Nutrition 2018: New data confirm health benefits of plant-based diet

We present some top-line findings from these studies below. When reading these summaries, it is important to bear in mind that while the abstracts presented at Nutrition 2018 were evaluated and selected by a committee of experts, the papers have not undergone the same rigorous standard of peer review that is applied to scientific journals.

So, we should consider these findings as “preliminary results,” until they are properly assessed.

Read the abstracts at this link.

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People with family history of alcoholism release more dopamine in expectation of alcohol

People with a family history of alcohol use disorder (AUD) release more dopamine in the brain’s main reward center in response to the expectation of alcohol than people diagnosed with the disorder, or healthy people without any family history of AUD, reports a new study in Biological Psychiatry: Cognitive Neuroscience and Neuroimaging.

This explains a lot.

Read about this small interesting study here.

Meat Company Finds Americans Are Afraid of Hot Dogs

Meat brand Applegate finds that 47 percent of consumers are scared to discover the ingredients in hot dogs, while 24 percent of millennials never purchase them.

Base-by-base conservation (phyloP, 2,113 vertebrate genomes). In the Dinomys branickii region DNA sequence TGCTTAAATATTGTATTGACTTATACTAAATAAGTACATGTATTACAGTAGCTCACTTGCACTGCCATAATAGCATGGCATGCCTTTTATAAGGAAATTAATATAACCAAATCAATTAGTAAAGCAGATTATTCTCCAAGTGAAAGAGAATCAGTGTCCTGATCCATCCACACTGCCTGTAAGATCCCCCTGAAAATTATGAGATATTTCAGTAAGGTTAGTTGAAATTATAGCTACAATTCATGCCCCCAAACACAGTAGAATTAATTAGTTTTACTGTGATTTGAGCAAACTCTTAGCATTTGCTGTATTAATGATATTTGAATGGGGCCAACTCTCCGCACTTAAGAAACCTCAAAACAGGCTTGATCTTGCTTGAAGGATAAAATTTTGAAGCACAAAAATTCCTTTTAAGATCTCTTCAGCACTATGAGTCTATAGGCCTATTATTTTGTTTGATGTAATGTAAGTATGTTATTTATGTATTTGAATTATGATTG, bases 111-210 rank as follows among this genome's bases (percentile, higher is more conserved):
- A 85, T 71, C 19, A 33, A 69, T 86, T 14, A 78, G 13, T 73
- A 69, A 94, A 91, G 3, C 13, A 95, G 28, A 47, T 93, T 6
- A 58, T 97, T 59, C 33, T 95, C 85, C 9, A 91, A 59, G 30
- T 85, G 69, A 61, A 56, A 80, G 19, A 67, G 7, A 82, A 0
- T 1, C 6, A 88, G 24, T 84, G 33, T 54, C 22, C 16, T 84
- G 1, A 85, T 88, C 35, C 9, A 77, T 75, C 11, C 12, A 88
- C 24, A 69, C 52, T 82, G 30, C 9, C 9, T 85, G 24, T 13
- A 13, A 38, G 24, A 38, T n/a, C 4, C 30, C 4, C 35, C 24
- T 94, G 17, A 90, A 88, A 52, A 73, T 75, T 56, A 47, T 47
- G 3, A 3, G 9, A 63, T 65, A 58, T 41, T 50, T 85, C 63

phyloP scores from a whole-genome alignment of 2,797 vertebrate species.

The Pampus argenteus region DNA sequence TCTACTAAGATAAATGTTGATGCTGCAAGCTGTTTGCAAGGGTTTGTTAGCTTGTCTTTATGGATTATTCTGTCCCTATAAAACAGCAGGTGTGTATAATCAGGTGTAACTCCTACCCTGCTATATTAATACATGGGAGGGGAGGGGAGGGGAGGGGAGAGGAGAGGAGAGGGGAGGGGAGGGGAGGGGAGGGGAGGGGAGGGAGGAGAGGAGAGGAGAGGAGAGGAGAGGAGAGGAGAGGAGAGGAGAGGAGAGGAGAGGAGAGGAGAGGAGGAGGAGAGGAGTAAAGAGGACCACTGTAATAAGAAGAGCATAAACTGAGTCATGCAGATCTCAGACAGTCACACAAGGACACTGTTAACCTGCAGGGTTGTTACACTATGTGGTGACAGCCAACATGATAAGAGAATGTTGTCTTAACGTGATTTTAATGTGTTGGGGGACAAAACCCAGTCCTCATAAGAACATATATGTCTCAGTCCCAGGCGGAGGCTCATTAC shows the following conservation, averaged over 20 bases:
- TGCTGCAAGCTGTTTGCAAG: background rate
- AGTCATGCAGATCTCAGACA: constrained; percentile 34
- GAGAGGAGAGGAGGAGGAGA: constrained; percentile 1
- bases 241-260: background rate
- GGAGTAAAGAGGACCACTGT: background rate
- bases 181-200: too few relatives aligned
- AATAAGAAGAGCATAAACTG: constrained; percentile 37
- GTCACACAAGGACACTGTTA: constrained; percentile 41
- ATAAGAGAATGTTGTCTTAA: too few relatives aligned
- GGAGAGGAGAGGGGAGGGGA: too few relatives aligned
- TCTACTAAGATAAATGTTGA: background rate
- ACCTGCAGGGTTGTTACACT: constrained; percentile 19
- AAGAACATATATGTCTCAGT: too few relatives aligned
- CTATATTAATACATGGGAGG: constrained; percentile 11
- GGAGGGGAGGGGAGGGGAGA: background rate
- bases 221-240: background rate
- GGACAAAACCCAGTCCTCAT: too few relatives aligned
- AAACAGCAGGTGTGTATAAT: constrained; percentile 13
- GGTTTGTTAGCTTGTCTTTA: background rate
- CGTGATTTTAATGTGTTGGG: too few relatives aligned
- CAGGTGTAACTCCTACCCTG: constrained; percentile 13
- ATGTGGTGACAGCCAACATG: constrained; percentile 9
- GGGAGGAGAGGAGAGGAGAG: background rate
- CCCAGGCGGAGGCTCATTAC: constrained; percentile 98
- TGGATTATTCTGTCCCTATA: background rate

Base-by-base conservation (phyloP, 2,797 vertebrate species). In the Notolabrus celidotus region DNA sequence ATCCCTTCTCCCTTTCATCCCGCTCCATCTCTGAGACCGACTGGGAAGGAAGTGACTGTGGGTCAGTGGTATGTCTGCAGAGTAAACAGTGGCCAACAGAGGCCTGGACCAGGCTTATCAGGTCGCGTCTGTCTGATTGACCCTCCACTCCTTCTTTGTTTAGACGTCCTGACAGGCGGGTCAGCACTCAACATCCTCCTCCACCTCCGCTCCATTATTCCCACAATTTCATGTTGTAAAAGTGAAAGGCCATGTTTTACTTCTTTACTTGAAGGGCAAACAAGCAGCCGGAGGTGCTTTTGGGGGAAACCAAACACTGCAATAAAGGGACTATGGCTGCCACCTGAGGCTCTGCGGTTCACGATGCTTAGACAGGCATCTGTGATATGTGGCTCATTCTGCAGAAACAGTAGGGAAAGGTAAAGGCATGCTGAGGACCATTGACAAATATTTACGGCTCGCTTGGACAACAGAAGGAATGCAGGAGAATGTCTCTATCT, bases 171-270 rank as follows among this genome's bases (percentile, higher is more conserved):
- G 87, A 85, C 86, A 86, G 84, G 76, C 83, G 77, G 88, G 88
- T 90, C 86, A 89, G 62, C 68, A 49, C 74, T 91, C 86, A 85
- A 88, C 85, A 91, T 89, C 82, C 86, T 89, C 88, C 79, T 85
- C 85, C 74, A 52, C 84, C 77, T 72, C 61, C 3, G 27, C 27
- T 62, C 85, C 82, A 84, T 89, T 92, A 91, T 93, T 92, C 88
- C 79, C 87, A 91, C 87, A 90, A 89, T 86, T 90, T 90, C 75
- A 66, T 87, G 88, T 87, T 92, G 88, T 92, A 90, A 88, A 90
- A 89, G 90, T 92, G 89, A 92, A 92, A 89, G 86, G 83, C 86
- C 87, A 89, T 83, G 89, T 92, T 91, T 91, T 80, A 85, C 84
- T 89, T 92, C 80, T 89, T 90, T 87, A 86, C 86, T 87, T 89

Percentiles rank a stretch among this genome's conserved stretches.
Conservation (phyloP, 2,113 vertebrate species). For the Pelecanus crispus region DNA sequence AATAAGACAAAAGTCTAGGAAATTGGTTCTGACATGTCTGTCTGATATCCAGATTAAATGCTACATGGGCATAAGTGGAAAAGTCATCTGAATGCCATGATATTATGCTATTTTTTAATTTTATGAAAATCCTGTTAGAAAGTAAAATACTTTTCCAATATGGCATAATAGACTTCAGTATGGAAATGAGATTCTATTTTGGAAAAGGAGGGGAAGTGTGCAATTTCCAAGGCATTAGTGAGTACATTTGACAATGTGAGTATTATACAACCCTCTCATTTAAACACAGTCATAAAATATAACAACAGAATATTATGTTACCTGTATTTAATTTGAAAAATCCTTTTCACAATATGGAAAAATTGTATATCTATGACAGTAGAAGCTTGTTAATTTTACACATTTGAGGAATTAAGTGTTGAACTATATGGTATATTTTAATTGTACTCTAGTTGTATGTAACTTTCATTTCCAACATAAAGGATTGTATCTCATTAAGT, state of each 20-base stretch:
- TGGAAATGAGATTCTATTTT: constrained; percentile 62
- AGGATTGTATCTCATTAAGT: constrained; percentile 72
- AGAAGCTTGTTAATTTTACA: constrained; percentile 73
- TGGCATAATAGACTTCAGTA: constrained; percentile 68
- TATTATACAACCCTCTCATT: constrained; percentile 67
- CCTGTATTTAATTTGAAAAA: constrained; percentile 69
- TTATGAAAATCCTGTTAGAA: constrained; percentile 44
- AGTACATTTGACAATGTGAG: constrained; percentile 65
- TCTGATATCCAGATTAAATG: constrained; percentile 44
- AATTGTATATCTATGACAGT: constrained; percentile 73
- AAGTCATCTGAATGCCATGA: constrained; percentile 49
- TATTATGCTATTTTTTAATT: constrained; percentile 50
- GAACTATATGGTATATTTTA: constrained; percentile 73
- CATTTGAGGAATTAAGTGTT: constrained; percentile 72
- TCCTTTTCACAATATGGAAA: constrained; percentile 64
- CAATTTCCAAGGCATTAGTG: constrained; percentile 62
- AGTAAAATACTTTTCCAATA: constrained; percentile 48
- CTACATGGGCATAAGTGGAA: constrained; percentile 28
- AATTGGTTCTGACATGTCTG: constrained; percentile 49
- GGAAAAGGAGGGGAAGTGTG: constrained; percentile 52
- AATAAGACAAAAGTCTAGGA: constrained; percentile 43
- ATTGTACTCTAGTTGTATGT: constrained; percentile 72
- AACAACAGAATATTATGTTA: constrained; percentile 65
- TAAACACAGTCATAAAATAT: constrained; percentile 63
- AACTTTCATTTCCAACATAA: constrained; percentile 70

Read the survey results here.

I find surveys like this amusing.  Interview 1000 people and extrapolate the findings to all Americans.  The click bait title is great too.  It’s so misleading I had to copy it verbatim.

Early-life obesity impacts children’s learning and memory

A new study by Brown University epidemiologists found that children on the threshold of obesity or overweight in the first two years of life had lower perceptual reasoning and working memory scores than lean children when tested at ages five and eight. The study also indicated that IQ scores may be lower for higher-weight children.

“Excess early-life adiposity was associated with lower IQ, perceptual reasoning and working memory scores at school-age,” Li said.

The authors pointed out that the sample size of their study was limited and that further studies should be conducted to confirm their findings. Future work could also investigate the impact of early-life weight status on school performance, attention-deficit/hyperactivity disorder diagnoses and special education use.

If these study results hold up in future studies then I’ll know just what the hell happened to me.